Back-lighted signs, of the type described above, are typically found above counters in fast food restaurants. Often, such signs consist of a number of display panels with each panel displaying a different category of menu items and corresponding prices. For example, one panel may list hot sandwiches, with another panel for cold sandwiches, and yet another panel may list beverages and desserts. A display panel may also display a photographic reproduction of a food item being offered for sale in order to create customer interest.

Because display areas vary from restaurant to restaurant, and because of a need to create a distinctive appearing sign for different restaurants, modular sign systems have been devised. Such sign systems are typically created by attaching side-by-side a number of square, or rectangular, sign modules, each having a housing which contains lightbulbs for illuminating a translucent display panel attached to a front wall of the housing. Such rectangular modules can be combined horizontally or vertically, or in a two-dimensional array to form different sized and shaped sign assemblies. An example of such a modular sign system is disclosed in U.S. Pat. No. 5,379,540 to Howard, entitled "MODULAR SIGN SYSTEM."

However, even with the above-described modular sign system, within a single given sign module, the display cannot easily be changed. Typically, within each display panel a specified number of image slides and/or photographic gels (referred to as "sign elements" herein) are inserted into a frame which surrounds a specified number of display windows, each configured to hold an individual sign element. For each of these display panels, the number of display windows and the size of each display window is fixed, or at the very least, extremely cumbersome to alter. Therefore, within a single given sign module, the number of items that may be displayed is not easily changed. Additionally, if one desires to change the size of a particular sign element, the old display panel must be replaced by a new display panel having a display window which matches the size of the desired sign element, or the frame of the display panel must be completely dismantled and reconfigured to provide the appropriately sized display window. These prior art display panels are not designed and constructed to be altered after the first time they have been assembled. Therefore, changing the configuration of the display windows within these display panels is tedious and time consuming.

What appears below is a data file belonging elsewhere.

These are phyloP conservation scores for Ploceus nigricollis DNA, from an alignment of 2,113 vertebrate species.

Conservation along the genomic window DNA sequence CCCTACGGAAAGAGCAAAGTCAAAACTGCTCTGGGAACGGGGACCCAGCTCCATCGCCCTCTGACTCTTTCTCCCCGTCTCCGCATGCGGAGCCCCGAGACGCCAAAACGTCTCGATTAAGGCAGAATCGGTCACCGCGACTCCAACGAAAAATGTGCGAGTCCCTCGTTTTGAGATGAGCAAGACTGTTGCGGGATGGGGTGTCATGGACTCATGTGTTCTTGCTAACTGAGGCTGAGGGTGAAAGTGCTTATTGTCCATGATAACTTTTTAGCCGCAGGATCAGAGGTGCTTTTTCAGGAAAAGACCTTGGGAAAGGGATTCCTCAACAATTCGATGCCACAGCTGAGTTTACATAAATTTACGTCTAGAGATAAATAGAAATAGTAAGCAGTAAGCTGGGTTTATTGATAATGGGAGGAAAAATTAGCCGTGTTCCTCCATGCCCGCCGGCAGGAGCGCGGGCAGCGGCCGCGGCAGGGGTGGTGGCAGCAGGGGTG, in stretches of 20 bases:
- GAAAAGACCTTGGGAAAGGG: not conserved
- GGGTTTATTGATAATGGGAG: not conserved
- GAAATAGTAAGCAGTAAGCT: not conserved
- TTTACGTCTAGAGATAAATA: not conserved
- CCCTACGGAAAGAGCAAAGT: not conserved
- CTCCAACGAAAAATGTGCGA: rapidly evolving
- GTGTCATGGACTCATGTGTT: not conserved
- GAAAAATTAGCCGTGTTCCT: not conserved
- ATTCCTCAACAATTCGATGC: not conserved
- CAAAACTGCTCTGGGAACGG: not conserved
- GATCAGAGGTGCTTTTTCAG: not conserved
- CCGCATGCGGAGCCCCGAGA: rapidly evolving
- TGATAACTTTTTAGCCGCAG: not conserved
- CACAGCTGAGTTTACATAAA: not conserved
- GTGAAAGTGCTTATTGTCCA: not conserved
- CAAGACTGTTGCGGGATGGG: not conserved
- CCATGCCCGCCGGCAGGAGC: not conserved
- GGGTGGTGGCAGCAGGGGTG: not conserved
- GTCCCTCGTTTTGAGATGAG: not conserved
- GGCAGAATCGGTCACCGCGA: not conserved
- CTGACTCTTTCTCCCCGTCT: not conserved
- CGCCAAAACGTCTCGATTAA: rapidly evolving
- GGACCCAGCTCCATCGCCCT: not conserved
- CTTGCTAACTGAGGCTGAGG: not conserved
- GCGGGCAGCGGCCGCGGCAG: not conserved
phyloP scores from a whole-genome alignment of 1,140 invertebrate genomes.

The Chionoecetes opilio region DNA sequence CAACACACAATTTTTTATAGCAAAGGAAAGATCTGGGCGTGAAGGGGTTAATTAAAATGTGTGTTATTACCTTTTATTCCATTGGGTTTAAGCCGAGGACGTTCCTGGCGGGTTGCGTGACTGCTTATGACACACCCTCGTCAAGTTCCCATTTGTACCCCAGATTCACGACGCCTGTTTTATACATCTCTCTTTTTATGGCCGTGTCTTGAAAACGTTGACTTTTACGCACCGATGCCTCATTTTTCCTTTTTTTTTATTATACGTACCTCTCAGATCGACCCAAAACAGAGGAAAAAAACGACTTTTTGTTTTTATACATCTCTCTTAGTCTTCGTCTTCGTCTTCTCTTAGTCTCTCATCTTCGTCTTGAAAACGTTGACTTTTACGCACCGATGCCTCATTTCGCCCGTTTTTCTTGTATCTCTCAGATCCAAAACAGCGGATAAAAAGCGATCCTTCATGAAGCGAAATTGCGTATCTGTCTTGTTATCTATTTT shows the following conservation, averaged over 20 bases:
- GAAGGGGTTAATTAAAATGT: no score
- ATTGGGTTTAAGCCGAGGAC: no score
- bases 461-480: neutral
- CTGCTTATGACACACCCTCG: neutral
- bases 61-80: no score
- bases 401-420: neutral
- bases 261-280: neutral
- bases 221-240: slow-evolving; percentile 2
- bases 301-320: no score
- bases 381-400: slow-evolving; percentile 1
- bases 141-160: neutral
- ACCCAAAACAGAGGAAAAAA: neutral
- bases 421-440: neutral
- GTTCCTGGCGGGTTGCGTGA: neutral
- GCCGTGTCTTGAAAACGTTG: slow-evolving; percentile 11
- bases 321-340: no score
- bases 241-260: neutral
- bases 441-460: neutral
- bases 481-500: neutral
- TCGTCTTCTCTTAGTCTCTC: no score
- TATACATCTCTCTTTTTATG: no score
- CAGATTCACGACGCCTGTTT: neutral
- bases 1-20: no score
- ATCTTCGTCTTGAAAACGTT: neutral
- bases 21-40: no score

One example of a prior art display panel is illustrated and disclosed in U.S. Pat. No. 4,277,904 to Leuthesser, entitled, "Back Lighted Sign Frame." Leuthesser discloses a frame which surrounds a specified number of display windows, each display window capable of displaying a desired advertisement or other image therein. Multiple display windows may be created by dividing a particular display window with a partitioning member. However, once this display panel is created, it is not designed to be altered. Leuthesser discloses that each partition member is secured to the frame by means of tabs which extend longitudinally outwardly from each end of the partitioning member to be inserted into slots located on the frame. Leuthesser further discloses "suitable glue or other adhesive applied to the tabs to secure the [partitioning] member in the proper position . . . ." However, even without glue or adhesive, in order to remove a particular partitioning member from the frame of the display panel disclosed by Leuthesser, one must flex and/or bend the partitioning member so as to dislodge the tabs attached to the ends of the partitioning member from their respective slots. This process often results in bent, broken, or otherwise damaged partitioning members and, additionally, is a clumsy and tedious process to undertake. Furthermore, the process of removing the partitioning members sometimes causes damage to the peripheral frame itself.